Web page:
“It is very much [about] the framework conditions we get from politics to operate in. So that is… the regulations part on one side, and the price scheme for getting access to cheap renewable energy [on the other],” said Brudermuller.
Germany renewable energy tax
In Germany, one particular issue is the country’s renewable energy tax (EEG surcharge), he noted. Today this EEG surcharge is 6.5 euro cents/kilowatt hour (kWh) with some partial exemptions for energy intensive industries. The tax is meant to finance the expansion of renewable energy.
In May, BASF and utility RWE unveiled a plan to build a two gigawatt (GW) offshore wind farm off the northwest coast of Germany to provide BASF’s Ludwigshafen site with green electricity for CO2-free production processes such as electric cracking from 2030. This would reduce CO2 emissions at Ludwigshafen by 2.8m tonnes/year, according to BASF.
However, the project would not be feasible without support from policymakers, said Brudermuller.
“In Germany there are particular levies and taxes that really make the landscape not very attractive currently. We have competitive production of renewable energy but if it arrives at the company, it becomes very expensive,” said Brudermuller.
“We have addressed this, and I have a very big hope that the new German government that is coming after the elections in late September will really tackle the issues,” he added.
The key feedstock for the transformation is renewable energy capacity. Far more is needed to enable meaningful decarbonisation, the CEO pointed out.
BASF’s largest site in Ludwigshafen would require at least three times more electricity by 2035 – around 20 terrawatt hours (TWh), which equates to about 15% of the total wind power generated in Germany today, said Brudermuller at the unveiling of the plan with RWE in May.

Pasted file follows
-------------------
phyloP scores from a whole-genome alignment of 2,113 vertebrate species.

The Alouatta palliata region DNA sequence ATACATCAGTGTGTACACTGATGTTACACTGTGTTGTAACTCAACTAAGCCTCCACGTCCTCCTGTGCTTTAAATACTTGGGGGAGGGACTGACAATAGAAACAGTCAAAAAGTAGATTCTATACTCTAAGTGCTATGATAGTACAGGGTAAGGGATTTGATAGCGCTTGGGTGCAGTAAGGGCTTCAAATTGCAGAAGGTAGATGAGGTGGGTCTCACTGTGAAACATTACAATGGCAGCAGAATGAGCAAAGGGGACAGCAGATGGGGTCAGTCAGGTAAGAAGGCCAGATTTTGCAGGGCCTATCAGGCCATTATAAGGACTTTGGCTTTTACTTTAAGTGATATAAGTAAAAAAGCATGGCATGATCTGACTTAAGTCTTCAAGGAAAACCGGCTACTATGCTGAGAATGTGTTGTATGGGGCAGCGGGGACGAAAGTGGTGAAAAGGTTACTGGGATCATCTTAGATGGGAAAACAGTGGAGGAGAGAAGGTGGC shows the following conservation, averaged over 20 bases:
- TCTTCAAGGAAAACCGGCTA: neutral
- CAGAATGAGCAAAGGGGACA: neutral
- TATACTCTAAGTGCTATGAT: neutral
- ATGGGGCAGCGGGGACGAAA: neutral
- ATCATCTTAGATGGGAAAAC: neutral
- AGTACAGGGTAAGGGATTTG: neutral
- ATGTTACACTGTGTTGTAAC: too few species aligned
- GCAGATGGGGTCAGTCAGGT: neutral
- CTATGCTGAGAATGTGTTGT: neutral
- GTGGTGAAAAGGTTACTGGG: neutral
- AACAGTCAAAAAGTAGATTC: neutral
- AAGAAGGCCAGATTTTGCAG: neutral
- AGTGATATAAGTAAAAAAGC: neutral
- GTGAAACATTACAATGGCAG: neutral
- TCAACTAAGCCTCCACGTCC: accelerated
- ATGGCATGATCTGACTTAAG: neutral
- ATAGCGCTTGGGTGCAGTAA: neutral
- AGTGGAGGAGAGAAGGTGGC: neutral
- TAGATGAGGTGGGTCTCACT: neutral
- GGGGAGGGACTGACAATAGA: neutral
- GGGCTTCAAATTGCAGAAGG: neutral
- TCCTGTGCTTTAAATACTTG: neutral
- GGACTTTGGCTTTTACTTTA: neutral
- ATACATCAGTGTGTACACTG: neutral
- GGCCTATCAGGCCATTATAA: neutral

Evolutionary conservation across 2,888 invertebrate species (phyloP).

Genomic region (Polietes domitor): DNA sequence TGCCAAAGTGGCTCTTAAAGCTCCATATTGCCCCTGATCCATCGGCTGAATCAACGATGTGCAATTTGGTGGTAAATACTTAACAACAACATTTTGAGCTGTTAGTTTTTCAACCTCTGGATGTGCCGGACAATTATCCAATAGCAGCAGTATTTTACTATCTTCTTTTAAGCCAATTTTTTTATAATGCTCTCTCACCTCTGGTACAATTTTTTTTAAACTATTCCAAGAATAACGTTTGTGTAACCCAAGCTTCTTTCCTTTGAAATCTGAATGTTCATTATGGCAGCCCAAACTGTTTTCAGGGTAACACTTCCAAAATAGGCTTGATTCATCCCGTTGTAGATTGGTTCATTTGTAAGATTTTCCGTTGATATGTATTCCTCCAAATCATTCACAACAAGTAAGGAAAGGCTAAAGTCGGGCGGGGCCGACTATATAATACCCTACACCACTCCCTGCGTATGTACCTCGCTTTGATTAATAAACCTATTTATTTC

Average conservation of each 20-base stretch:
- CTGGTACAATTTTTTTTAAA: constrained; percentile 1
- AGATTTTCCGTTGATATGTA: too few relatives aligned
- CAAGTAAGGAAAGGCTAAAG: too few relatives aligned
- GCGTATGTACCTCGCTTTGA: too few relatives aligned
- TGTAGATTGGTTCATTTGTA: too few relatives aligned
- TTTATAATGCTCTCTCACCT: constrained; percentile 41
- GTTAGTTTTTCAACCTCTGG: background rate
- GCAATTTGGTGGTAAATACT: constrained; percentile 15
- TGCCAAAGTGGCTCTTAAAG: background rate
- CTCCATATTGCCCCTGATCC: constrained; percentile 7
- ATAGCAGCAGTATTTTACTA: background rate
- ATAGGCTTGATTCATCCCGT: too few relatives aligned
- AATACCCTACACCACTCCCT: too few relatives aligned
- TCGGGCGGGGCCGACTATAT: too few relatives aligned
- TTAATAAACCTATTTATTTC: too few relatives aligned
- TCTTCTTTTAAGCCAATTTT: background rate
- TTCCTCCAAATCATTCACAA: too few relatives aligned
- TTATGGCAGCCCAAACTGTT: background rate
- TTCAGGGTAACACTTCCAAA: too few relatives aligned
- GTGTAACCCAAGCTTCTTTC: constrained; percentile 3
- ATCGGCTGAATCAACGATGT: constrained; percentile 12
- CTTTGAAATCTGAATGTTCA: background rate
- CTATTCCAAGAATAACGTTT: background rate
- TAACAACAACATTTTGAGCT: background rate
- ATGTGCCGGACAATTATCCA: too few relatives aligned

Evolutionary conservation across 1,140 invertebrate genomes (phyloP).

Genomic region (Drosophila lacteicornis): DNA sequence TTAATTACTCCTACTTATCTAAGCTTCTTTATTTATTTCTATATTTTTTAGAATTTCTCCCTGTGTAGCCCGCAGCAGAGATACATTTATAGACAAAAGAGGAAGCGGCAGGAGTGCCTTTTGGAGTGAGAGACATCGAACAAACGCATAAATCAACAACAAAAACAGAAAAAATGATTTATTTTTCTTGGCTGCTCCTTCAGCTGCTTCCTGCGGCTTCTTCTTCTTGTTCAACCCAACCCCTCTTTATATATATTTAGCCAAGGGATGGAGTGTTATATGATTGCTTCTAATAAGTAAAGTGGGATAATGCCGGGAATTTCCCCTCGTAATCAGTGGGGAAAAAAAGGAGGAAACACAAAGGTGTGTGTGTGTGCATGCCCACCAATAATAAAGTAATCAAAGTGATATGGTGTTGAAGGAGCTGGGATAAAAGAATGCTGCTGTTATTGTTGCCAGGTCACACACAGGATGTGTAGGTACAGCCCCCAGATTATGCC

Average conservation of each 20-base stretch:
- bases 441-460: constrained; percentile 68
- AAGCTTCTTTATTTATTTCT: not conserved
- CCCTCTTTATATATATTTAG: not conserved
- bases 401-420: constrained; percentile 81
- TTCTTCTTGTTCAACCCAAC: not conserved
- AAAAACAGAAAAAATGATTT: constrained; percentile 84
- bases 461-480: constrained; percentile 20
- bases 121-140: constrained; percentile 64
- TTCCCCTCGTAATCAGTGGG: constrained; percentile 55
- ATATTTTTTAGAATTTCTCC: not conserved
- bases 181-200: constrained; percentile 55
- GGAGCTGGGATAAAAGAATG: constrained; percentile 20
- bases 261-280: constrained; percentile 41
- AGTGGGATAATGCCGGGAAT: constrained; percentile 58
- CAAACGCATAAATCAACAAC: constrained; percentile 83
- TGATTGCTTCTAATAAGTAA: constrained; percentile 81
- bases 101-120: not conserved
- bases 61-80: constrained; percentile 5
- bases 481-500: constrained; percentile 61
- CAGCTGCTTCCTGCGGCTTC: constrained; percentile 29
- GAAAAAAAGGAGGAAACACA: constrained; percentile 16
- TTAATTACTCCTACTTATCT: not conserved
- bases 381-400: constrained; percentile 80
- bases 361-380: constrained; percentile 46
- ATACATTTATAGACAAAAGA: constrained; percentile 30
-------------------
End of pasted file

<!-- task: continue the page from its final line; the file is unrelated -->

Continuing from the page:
Germany in May announced a target of a 65% reduction in CO2 emissions by 2030, 88% by 2040 and close to net zero emissions by 2045 – a far more ambitious timeline than that of the EU.
“Without the availability of sufficient volumes of electricity from renewable sources at competitive prices, this transformation will not be possible – not for us and not for society as a whole in Germany and Europe. Without a rapid and systematic expansion of renewable energy capacity, great political dreams will be shattered,” he said.
“We need much more capacity of renewable energy which is also partly roadblocked by regulations. So this is the big job where I have to say we need a new way of cooperation between politics and industry,” said Brudermuller at the ICIS event.
Meeting the challenge
Overall, the CEO is optimistic the chemicals industry will be able to meet the challenge of decarbonisaton, or as BASF calls it, carbon management.
“I am proud that the BASF team is committed to reduce our carbon emissions quite fast and drastically. We can master these challenges as companies but also as the chemical industry as a whole,” said Brudermuller.
“And as leaders, we have the responsibility to make bold decisions and set the right path to a more sustainable future for all of us,” he added.
BASF’s Verbund, or strategy of integration from upstream to downstream, also involving energy and infrastructure, gives it an advantage in decarbonisation, according to the CEO.
“I think having climate change in front of us and [the challenge of decarbonisation], it is also good to look into yourself and say, Where is your DNA? Where are your strengths? And the Verbund, the integrated production of BASF, is the trademark of BASF and where our strength is,” said Brudermuller.
“And when it comes to decarbonisation, this Verbund also has the unique opportunity to achieve progress very quickly and maybe [provide] a competitive advantage,” he added. ■